And Jonathan Saul's son arose, and went to David into the wood, and strengthened his hand in God.
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EXPOSITORY (ENGLISH BIBLE)And Jonathan Saul’s son arose, and went to David.—Some have wished to show that the account of the last interview between the friends really belongs to the secret meeting between David and Jonathan recounted in 1 Samuel 20, and that it has got transposed; but such a view is quite untenable, for the narrative here is circumstantial, and even mentions the scene of the interview—“the wood,” or, less probable, the town named “Horesh.” The expression “strengthened his hand in God” is added by the narrator to show how sorely tried was the king of the future at this juncture, notwithstanding that so many gallant spirits rallied round him. The determined and relentless hostility of the king of the land, his sovereign, and once his friend—the apparent hopelessness of his struggle—the cruel ingratitude of whole bodies of his fellow countrymen, such as the men of Ziph—his homeless, outlawed condition: all these things naturally weighed upon the nervous and enthusiastic temperament of David, which was soon depressed. His sad forebodings in his desolateness and loneliness at this time are breathed forth in not a few of the Psalms which tradition ascribes to him. At such a juncture the warm sympathy, the steady onlook to a sunnier future of one like Jonathan was a real help to David. Jonathan was far-sighted enough when David’s fortunes were at their lowest ebb to look confidently forward to a time when all these thick dark clouds of trouble should have passed away. Jonathan, we know (1Samuel 20:14-15) possessed sufficient confidence in David’s future fortune even to ask the hunted exile to remember him, the prince, with kindness when he should have come into his kingdom. Such warm sympathy, such glowing trustful words, we may well imagine, raised the spirits of the outlaw, and gave him new courage to face the grave difficulties of his dangerous position.1 Samuel 23:16. Jonathan went and strengthened his hand in God — He comforted and supported him against all his fears, by considerations on the divine goodness and power, and by reminding him of God’s faithful promises made to him, and of his singular providence, which hitherto had been, and still would be with him.1 Samuel 23:17. Jonathan went where David had appointed to meet him at that time, and strengthened his hand in God; he comforted and supported him against all his fears, by minding him of God’s infallible promises made to him, and his singular providence which hitherto had and still would be with him.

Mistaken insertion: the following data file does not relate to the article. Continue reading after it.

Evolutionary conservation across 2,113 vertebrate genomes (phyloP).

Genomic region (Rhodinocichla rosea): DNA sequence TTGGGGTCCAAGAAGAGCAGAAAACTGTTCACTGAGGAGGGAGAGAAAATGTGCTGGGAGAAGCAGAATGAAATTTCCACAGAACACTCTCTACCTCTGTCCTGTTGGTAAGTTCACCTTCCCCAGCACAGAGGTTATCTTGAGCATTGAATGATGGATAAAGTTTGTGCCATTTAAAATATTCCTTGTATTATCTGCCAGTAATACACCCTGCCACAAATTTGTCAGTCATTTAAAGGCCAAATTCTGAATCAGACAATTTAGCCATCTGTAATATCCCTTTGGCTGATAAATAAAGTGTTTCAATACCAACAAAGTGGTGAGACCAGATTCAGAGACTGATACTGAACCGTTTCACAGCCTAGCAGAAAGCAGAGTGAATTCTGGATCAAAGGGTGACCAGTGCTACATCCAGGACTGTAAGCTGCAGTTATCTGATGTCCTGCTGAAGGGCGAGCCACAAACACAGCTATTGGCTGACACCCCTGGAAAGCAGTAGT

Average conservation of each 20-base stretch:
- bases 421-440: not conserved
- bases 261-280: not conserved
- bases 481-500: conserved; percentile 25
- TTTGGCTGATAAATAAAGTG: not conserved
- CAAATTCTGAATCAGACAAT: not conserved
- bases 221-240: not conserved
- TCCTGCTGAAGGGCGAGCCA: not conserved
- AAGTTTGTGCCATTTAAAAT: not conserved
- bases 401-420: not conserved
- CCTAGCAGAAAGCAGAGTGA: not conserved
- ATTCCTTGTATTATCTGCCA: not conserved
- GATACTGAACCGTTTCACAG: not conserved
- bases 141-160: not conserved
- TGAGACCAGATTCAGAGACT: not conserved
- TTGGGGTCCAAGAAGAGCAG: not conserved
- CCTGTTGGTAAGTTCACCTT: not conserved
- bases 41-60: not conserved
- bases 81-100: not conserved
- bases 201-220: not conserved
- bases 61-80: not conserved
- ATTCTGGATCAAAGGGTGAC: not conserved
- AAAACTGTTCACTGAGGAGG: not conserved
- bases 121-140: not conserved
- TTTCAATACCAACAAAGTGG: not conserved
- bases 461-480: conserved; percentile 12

and went to David into the wood: having had intelligence where he was, this being a proper place to have an interview with him privately:
and strengthened his hand in God; and his heart too, his hand of faith to lay hold on God, as his covenant God and lean and rely upon him; he strengthened him in his power and in his providence, and in his promises to him; the Targum is,"he strengthened him in the Word of the Lord;''not only in his word and promise, but in Christ the essential Word of God, who should spring from him according to the flesh.And Jonathan Saul's son arose, and went to David into the wood, and strengthened his hand in God.